I spent a day delivering weed in Los Angeles—here's what it was like and how much money you can make

Here's what it's like to deliver weed in LA
Here's what it's like to deliver weed in LA

Now that recreational weed is legal in California, anyone over age 21 can buy marijuana in limited amounts. You can even have it brought to your front door, thanks to delivery platforms like Eaze and SpeedWeed.

To get an idea of what it's really like to deliver weed as a side hustle or a full-time job, I spent a day with SpeedWeed employee Ken Breese. He started with the company four years ago as a driver and has since worked his way up to director of operations, but he still picks up a driving shift here and there.

SpeedWeed, which has been around since 2011, used to operate as a medical marijuana delivery company. It's no longer a delivery service, Breese explains — rather, it's a delivery platform that partners with pot shops and helps them run compliant, on-demand delivery. The drivers are technically employed by the shops, he notes, and not SpeedWeed.

I meet Breese in Studio City, Los Angeles, and hop in his Mazda 3 Hatchback. Here's how the day unfolds.

Ken and I head over to Coast to Coast Cannabis, where we'll start and end the shift
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Our first stop: The pot shop

SpeedWeed has partnered with five dispensaries around Los Angeles, including Coast to Coast Cannabis in Canoga Park, which is where we'll start and end our day. "Any delivery needs to, by law, originate from the licensee's location and then needs to terminate there as well," Breese tells me. And all deliveries have to be made between 10 a.m. and 10 p.m.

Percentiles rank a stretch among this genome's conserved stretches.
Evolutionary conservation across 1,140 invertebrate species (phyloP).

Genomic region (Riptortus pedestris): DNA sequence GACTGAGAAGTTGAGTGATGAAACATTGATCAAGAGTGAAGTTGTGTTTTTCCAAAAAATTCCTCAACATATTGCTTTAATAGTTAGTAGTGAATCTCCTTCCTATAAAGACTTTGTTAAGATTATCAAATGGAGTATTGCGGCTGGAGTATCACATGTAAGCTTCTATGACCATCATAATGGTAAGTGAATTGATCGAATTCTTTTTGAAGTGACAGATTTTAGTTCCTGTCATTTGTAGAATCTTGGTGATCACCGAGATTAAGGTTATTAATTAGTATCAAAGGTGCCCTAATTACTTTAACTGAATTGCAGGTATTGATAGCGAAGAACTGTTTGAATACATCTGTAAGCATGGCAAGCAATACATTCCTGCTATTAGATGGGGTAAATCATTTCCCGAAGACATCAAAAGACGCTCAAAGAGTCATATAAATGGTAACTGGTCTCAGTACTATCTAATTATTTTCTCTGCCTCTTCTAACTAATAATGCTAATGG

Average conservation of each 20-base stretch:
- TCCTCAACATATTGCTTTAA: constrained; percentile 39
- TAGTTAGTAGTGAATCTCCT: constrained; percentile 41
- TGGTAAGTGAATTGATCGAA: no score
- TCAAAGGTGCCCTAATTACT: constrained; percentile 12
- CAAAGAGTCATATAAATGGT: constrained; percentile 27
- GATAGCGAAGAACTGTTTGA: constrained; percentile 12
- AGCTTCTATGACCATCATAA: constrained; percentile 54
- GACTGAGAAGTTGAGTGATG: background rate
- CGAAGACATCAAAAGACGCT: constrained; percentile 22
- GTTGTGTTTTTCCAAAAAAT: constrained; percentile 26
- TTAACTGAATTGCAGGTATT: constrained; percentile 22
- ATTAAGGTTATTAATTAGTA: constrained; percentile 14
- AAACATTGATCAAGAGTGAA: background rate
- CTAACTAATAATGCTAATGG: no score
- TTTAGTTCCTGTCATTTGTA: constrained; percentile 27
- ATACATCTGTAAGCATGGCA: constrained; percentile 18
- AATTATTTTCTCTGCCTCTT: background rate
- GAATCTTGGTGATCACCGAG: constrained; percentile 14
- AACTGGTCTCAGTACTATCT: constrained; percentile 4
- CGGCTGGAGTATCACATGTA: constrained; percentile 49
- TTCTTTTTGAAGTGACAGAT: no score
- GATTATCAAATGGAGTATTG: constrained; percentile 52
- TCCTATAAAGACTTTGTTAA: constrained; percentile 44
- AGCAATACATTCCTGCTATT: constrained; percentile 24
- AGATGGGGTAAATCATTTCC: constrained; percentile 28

Walking into Coast to Coast is sort of like walking into a sleek chocolate shop: There's a tidy window display featuring all of the offered cannabis strains, plus a back wall featuring of a bunch of products from various pot brands. People wait in line to be helped by an employee, order what they want and pay.

Besides the sales floor, Coast to Coast has 10 grow rooms that produce more than 30 different strains.

At the shop, we check in with the SpeedWeed shift lead on duty. She packs the orders and makes sure the driver is leaving with all of the documentation they need. "We try to make it so the driver just has to show up with their [SpeedWeed] shirt on and then everything else is taken care of," says Breese.

We're making two deliveries today. The orders are packed in an opaque "exit bag" and then heat-sealed. We place them in a black SpeedWeed backpack, sign out with the shift lead, who also will track the drivers in real time as they make their deliveries, and head back to the parking lot.

Delivery No. 1